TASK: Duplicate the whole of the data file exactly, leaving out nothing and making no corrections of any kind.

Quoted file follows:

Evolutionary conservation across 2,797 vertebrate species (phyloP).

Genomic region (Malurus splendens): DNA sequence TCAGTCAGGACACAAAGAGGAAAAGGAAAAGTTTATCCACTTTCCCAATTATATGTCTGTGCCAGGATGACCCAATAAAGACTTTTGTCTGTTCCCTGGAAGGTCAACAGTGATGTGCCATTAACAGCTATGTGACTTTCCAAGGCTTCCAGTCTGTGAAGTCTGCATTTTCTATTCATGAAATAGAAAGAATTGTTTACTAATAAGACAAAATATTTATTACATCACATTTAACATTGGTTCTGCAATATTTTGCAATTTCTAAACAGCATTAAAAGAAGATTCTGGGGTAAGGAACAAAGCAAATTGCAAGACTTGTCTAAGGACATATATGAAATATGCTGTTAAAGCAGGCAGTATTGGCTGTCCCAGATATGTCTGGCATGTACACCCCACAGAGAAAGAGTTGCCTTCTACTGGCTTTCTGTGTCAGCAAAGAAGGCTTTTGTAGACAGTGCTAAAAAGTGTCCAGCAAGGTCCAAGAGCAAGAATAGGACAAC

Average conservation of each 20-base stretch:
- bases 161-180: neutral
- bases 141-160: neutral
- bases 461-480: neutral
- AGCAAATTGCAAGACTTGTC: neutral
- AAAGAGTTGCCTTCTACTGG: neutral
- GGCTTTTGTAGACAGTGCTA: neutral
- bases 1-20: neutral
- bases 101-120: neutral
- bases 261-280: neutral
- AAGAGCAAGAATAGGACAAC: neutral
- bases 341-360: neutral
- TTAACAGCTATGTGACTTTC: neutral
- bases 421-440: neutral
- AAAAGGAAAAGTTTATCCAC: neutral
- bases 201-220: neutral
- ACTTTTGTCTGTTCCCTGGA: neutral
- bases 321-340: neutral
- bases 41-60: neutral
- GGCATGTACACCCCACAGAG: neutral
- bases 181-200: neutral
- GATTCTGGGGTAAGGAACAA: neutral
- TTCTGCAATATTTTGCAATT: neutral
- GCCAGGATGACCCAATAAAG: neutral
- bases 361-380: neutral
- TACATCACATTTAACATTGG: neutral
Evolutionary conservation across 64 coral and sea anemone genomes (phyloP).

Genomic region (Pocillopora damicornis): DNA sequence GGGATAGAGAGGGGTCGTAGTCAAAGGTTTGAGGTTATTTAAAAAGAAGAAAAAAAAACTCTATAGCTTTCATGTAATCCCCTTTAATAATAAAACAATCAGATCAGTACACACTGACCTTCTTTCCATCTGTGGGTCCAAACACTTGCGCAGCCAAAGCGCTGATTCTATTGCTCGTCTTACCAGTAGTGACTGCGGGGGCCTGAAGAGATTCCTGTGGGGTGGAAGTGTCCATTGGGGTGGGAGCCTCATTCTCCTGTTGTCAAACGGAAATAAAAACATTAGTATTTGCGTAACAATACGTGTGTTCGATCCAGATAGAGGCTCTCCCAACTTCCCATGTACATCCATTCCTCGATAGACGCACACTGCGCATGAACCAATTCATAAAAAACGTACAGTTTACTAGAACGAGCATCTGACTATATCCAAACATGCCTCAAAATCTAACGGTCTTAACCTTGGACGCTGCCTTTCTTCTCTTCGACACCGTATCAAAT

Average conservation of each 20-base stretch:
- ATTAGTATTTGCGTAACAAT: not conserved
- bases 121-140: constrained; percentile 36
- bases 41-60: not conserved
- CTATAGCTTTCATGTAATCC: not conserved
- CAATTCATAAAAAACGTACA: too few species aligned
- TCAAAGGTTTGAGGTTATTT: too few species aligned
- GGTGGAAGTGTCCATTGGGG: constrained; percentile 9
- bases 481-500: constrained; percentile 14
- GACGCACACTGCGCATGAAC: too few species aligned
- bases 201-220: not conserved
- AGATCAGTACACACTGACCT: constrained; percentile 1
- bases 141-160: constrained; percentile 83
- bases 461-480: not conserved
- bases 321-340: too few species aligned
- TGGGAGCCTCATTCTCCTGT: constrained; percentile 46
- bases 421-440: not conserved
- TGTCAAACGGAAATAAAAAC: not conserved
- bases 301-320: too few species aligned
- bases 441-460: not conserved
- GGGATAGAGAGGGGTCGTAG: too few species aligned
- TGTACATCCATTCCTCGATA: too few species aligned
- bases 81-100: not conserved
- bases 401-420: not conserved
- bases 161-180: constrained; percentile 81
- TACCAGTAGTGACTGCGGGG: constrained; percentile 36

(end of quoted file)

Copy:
Evolutionary conservation across 2,797 vertebrate species (phyloP).

Genomic region (Malurus splendens): DNA sequence TCAGTCAGGACACAAAGAGGAAAAGGAAAAGTTTATCCACTTTCCCAATTATATGTCTGTGCCAGGATGACCCAATAAAGACTTTTGTCTGTTCCCTGGAAGGTCAACAGTGATGTGCCATTAACAGCTATGTGACTTTCCAAGGCTTCCAGTCTGTGAAGTCTGCATTTTCTATTCATGAAATAGAAAGAATTGTTTACTAATAAGACAAAATATTTATTACATCACATTTAACATTGGTTCTGCAATATTTTGCAATTTCTAAACAGCATTAAAAGAAGATTCTGGGGTAAGGAACAAAGCAAATTGCAAGACTTGTCTAAGGACATATATGAAATATGCTGTTAAAGCAGGCAGTATTGGCTGTCCCAGATATGTCTGGCATGTACACCCCACAGAGAAAGAGTTGCCTTCTACTGGCTTTCTGTGTCAGCAAAGAAGGCTTTTGTAGACAGTGCTAAAAAGTGTCCAGCAAGGTCCAAGAGCAAGAATAGGACAAC

Average conservation of each 20-base stretch:
- bases 161-180: neutral
- bases 141-160: neutral
- bases 461-480: neutral
- AGCAAATTGCAAGACTTGTC: neutral
- AAAGAGTTGCCTTCTACTGG: neutral
- GGCTTTTGTAGACAGTGCTA: neutral
- bases 1-20: neutral
- bases 101-120: neutral
- bases 261-280: neutral
- AAGAGCAAGAATAGGACAAC: neutral
- bases 341-360: neutral
- TTAACAGCTATGTGACTTTC: neutral
- bases 421-440: neutral
- AAAAGGAAAAGTTTATCCAC: neutral
- bases 201-220: neutral
- ACTTTTGTCTGTTCCCTGGA: neutral
- bases 321-340: neutral
- bases 41-60: neutral
- GGCATGTACACCCCACAGAG: neutral
- bases 181-200: neutral
- GATTCTGGGGTAAGGAACAA: neutral
- TTCTGCAATATTTTGCAATT: neutral
- GCCAGGATGACCCAATAAAG: neutral
- bases 361-380: neutral
- TACATCACATTTAACATTGG: neutral
Evolutionary conservation across 64 coral and sea anemone genomes (phyloP).

Genomic region (Pocillopora damicornis): DNA sequence GGGATAGAGAGGGGTCGTAGTCAAAGGTTTGAGGTTATTTAAAAAGAAGAAAAAAAAACTCTATAGCTTTCATGTAATCCCCTTTAATAATAAAACAATCAGATCAGTACACACTGACCTTCTTTCCATCTGTGGGTCCAAACACTTGCGCAGCCAAAGCGCTGATTCTATTGCTCGTCTTACCAGTAGTGACTGCGGGGGCCTGAAGAGATTCCTGTGGGGTGGAAGTGTCCATTGGGGTGGGAGCCTCATTCTCCTGTTGTCAAACGGAAATAAAAACATTAGTATTTGCGTAACAATACGTGTGTTCGATCCAGATAGAGGCTCTCCCAACTTCCCATGTACATCCATTCCTCGATAGACGCACACTGCGCATGAACCAATTCATAAAAAACGTACAGTTTACTAGAACGAGCATCTGACTATATCCAAACATGCCTCAAAATCTAACGGTCTTAACCTTGGACGCTGCCTTTCTTCTCTTCGACACCGTATCAAAT

Average conservation of each 20-base stretch:
- ATTAGTATTTGCGTAACAAT: not conserved
- bases 121-140: constrained; percentile 36
- bases 41-60: not conserved
- CTATAGCTTTCATGTAATCC: not conserved
- CAATTCATAAAAAACGTACA: too few species aligned
- TCAAAGGTTTGAGGTTATTT: too few species aligned
- GGTGGAAGTGTCCATTGGGG: constrained; percentile 9
- bases 481-500: constrained; percentile 14
- GACGCACACTGCGCATGAAC: too few species aligned
- bases 201-220: not conserved
- AGATCAGTACACACTGACCT: constrained; percentile 1
- bases 141-160: constrained; percentile 83
- bases 461-480: not conserved
- bases 321-340: too few species aligned
- TGGGAGCCTCATTCTCCTGT: constrained; percentile 46
- bases 421-440: not conserved
- TGTCAAACGGAAATAAAAAC: not conserved
- bases 301-320: too few species aligned
- bases 441-460: not conserved
- GGGATAGAGAGGGGTCGTAG: too few species aligned
- TGTACATCCATTCCTCGATA: too few species aligned
- bases 81-100: not conserved
- bases 401-420: not conserved
- bases 161-180: constrained; percentile 81
- TACCAGTAGTGACTGCGGGG: constrained; percentile 36